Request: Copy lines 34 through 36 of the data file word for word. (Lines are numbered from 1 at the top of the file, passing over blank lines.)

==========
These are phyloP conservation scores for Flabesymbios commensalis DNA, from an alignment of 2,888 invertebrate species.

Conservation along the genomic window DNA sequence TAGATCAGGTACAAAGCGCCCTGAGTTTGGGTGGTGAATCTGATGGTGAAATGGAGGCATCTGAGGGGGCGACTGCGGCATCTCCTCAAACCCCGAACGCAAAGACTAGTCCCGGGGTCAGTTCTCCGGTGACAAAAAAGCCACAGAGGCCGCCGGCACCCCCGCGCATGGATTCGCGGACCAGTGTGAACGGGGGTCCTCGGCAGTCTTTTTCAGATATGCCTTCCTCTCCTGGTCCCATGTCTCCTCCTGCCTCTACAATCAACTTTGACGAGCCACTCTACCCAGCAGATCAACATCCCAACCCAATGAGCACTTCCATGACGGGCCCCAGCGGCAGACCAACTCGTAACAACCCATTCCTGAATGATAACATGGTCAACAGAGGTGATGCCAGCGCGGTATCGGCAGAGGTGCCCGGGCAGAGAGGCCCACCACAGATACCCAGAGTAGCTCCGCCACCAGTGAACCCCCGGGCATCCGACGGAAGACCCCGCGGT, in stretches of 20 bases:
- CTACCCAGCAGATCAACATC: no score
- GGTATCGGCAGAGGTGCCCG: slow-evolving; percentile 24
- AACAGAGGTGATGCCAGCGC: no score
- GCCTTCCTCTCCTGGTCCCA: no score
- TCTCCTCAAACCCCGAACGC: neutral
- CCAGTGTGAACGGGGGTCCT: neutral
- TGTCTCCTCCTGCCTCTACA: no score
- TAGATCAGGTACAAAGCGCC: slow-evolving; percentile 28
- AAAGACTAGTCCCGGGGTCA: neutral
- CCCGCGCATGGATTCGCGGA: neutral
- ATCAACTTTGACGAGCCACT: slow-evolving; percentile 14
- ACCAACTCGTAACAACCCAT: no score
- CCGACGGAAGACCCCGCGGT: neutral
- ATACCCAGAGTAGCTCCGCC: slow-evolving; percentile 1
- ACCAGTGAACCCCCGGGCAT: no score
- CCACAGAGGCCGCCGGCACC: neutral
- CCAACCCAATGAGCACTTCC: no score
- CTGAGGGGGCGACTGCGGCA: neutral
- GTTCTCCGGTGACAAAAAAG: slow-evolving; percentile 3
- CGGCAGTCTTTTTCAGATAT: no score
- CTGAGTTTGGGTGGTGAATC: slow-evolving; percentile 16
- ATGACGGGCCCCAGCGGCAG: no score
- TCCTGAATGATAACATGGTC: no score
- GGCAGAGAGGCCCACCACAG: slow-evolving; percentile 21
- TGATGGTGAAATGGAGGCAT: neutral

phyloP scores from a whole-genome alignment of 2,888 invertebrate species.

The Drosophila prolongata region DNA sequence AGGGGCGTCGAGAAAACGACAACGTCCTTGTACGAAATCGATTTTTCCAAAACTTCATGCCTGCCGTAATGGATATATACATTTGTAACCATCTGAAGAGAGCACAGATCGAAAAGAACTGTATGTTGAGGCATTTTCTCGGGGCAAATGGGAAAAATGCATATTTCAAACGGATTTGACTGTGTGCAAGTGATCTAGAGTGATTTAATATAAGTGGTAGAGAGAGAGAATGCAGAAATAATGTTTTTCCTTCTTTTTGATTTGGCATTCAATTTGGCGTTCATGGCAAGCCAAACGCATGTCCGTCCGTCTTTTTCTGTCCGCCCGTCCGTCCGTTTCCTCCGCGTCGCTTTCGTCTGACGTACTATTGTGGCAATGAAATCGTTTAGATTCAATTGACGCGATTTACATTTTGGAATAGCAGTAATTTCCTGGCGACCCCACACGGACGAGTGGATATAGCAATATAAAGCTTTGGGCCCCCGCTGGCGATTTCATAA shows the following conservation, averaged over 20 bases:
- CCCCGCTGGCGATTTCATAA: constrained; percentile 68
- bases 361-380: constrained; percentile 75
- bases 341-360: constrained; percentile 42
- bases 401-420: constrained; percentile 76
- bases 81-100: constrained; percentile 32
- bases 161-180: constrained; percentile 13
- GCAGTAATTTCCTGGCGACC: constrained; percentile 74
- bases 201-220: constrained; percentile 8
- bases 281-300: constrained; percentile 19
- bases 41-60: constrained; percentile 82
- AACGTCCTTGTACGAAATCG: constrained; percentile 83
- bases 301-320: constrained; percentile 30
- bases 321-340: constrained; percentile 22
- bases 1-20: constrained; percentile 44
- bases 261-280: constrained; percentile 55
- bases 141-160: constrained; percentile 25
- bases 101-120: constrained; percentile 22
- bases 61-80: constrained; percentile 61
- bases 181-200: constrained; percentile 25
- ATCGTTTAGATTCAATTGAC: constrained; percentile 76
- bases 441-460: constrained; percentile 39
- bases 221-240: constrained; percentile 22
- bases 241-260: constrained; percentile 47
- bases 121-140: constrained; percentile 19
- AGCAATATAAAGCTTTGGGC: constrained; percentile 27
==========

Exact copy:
- bases 81-100: constrained; percentile 32
- bases 161-180: constrained; percentile 13
- GCAGTAATTTCCTGGCGACC: constrained; percentile 74